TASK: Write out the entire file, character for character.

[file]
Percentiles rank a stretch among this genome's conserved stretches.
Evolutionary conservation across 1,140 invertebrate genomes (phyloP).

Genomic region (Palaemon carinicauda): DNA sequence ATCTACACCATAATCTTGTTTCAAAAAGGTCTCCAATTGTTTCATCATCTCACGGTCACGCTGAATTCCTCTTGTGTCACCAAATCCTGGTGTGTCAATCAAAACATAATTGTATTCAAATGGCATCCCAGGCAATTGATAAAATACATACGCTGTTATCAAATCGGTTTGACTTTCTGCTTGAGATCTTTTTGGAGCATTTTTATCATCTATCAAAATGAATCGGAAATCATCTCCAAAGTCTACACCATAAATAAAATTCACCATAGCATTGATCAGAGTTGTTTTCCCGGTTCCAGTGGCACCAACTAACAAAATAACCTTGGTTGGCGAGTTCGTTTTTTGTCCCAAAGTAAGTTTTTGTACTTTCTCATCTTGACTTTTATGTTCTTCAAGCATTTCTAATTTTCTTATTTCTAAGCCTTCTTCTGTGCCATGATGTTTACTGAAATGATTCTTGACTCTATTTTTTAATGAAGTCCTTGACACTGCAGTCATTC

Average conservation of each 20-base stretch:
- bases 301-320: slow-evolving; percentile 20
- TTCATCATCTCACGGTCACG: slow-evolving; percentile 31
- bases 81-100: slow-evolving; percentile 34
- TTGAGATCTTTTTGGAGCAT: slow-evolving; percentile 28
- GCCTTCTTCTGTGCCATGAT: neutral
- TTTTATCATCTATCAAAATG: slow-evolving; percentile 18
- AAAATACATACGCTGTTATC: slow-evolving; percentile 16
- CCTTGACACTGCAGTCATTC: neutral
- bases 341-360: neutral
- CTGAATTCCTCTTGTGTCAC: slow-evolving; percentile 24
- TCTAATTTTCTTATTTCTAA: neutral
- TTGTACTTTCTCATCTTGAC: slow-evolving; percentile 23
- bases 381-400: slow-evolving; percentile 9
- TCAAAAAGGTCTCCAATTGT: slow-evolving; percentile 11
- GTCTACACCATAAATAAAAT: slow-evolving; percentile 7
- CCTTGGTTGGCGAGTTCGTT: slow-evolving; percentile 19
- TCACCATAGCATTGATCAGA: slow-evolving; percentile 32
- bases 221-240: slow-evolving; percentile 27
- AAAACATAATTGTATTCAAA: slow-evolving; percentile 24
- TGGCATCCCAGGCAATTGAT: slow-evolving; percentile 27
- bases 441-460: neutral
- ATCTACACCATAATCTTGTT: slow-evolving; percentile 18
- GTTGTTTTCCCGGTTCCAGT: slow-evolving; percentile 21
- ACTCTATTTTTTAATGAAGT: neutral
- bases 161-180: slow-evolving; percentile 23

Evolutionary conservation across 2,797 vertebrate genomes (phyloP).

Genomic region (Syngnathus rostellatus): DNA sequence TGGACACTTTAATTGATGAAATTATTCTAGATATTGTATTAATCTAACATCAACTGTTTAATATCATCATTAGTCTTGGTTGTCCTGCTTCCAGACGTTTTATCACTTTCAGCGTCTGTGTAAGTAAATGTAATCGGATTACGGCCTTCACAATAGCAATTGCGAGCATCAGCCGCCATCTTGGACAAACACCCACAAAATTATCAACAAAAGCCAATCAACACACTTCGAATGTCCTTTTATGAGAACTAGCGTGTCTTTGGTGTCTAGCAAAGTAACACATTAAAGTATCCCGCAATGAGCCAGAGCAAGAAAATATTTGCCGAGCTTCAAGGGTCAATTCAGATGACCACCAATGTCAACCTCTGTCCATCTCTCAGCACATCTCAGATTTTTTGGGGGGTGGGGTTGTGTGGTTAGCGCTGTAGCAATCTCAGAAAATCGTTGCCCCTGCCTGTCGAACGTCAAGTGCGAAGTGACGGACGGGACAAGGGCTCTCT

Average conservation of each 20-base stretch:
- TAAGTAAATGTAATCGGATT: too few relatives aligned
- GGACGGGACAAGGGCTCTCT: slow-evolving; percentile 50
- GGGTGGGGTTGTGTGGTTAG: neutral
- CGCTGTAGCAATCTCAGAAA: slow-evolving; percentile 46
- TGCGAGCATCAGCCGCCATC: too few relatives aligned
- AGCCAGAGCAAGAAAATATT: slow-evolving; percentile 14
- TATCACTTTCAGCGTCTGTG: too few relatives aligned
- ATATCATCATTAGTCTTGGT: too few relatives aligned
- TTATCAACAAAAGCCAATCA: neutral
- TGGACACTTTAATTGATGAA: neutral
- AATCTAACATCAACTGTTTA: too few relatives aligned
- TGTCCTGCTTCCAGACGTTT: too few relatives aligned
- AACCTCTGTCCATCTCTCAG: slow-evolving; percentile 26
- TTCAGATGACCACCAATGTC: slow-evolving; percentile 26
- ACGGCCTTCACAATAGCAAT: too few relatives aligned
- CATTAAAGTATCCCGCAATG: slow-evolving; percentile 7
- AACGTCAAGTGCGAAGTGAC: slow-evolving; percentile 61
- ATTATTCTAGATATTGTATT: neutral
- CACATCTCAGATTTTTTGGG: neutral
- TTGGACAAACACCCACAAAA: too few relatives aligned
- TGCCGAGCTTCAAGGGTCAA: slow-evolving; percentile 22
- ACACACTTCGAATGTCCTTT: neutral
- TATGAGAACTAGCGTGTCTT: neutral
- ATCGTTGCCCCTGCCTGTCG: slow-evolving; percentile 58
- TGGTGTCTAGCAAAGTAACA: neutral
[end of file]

Percentiles rank a stretch among this genome's conserved stretches.
Evolutionary conservation across 1,140 invertebrate genomes (phyloP).

Genomic region (Palaemon carinicauda): DNA sequence ATCTACACCATAATCTTGTTTCAAAAAGGTCTCCAATTGTTTCATCATCTCACGGTCACGCTGAATTCCTCTTGTGTCACCAAATCCTGGTGTGTCAATCAAAACATAATTGTATTCAAATGGCATCCCAGGCAATTGATAAAATACATACGCTGTTATCAAATCGGTTTGACTTTCTGCTTGAGATCTTTTTGGAGCATTTTTATCATCTATCAAAATGAATCGGAAATCATCTCCAAAGTCTACACCATAAATAAAATTCACCATAGCATTGATCAGAGTTGTTTTCCCGGTTCCAGTGGCACCAACTAACAAAATAACCTTGGTTGGCGAGTTCGTTTTTTGTCCCAAAGTAAGTTTTTGTACTTTCTCATCTTGACTTTTATGTTCTTCAAGCATTTCTAATTTTCTTATTTCTAAGCCTTCTTCTGTGCCATGATGTTTACTGAAATGATTCTTGACTCTATTTTTTAATGAAGTCCTTGACACTGCAGTCATTC

Average conservation of each 20-base stretch:
- bases 301-320: slow-evolving; percentile 20
- TTCATCATCTCACGGTCACG: slow-evolving; percentile 31
- bases 81-100: slow-evolving; percentile 34
- TTGAGATCTTTTTGGAGCAT: slow-evolving; percentile 28
- GCCTTCTTCTGTGCCATGAT: neutral
- TTTTATCATCTATCAAAATG: slow-evolving; percentile 18
- AAAATACATACGCTGTTATC: slow-evolving; percentile 16
- CCTTGACACTGCAGTCATTC: neutral
- bases 341-360: neutral
- CTGAATTCCTCTTGTGTCAC: slow-evolving; percentile 24
- TCTAATTTTCTTATTTCTAA: neutral
- TTGTACTTTCTCATCTTGAC: slow-evolving; percentile 23
- bases 381-400: slow-evolving; percentile 9
- TCAAAAAGGTCTCCAATTGT: slow-evolving; percentile 11
- GTCTACACCATAAATAAAAT: slow-evolving; percentile 7
- CCTTGGTTGGCGAGTTCGTT: slow-evolving; percentile 19
- TCACCATAGCATTGATCAGA: slow-evolving; percentile 32
- bases 221-240: slow-evolving; percentile 27
- AAAACATAATTGTATTCAAA: slow-evolving; percentile 24
- TGGCATCCCAGGCAATTGAT: slow-evolving; percentile 27
- bases 441-460: neutral
- ATCTACACCATAATCTTGTT: slow-evolving; percentile 18
- GTTGTTTTCCCGGTTCCAGT: slow-evolving; percentile 21
- ACTCTATTTTTTAATGAAGT: neutral
- bases 161-180: slow-evolving; percentile 23

Evolutionary conservation across 2,797 vertebrate genomes (phyloP).

Genomic region (Syngnathus rostellatus): DNA sequence TGGACACTTTAATTGATGAAATTATTCTAGATATTGTATTAATCTAACATCAACTGTTTAATATCATCATTAGTCTTGGTTGTCCTGCTTCCAGACGTTTTATCACTTTCAGCGTCTGTGTAAGTAAATGTAATCGGATTACGGCCTTCACAATAGCAATTGCGAGCATCAGCCGCCATCTTGGACAAACACCCACAAAATTATCAACAAAAGCCAATCAACACACTTCGAATGTCCTTTTATGAGAACTAGCGTGTCTTTGGTGTCTAGCAAAGTAACACATTAAAGTATCCCGCAATGAGCCAGAGCAAGAAAATATTTGCCGAGCTTCAAGGGTCAATTCAGATGACCACCAATGTCAACCTCTGTCCATCTCTCAGCACATCTCAGATTTTTTGGGGGGTGGGGTTGTGTGGTTAGCGCTGTAGCAATCTCAGAAAATCGTTGCCCCTGCCTGTCGAACGTCAAGTGCGAAGTGACGGACGGGACAAGGGCTCTCT

Average conservation of each 20-base stretch:
- TAAGTAAATGTAATCGGATT: too few relatives aligned
- GGACGGGACAAGGGCTCTCT: slow-evolving; percentile 50
- GGGTGGGGTTGTGTGGTTAG: neutral
- CGCTGTAGCAATCTCAGAAA: slow-evolving; percentile 46
- TGCGAGCATCAGCCGCCATC: too few relatives aligned
- AGCCAGAGCAAGAAAATATT: slow-evolving; percentile 14
- TATCACTTTCAGCGTCTGTG: too few relatives aligned
- ATATCATCATTAGTCTTGGT: too few relatives aligned
- TTATCAACAAAAGCCAATCA: neutral
- TGGACACTTTAATTGATGAA: neutral
- AATCTAACATCAACTGTTTA: too few relatives aligned
- TGTCCTGCTTCCAGACGTTT: too few relatives aligned
- AACCTCTGTCCATCTCTCAG: slow-evolving; percentile 26
- TTCAGATGACCACCAATGTC: slow-evolving; percentile 26
- ACGGCCTTCACAATAGCAAT: too few relatives aligned
- CATTAAAGTATCCCGCAATG: slow-evolving; percentile 7
- AACGTCAAGTGCGAAGTGAC: slow-evolving; percentile 61
- ATTATTCTAGATATTGTATT: neutral
- CACATCTCAGATTTTTTGGG: neutral
- TTGGACAAACACCCACAAAA: too few relatives aligned
- TGCCGAGCTTCAAGGGTCAA: slow-evolving; percentile 22
- ACACACTTCGAATGTCCTTT: neutral
- TATGAGAACTAGCGTGTCTT: neutral
- ATCGTTGCCCCTGCCTGTCG: slow-evolving; percentile 58
- TGGTGTCTAGCAAAGTAACA: neutral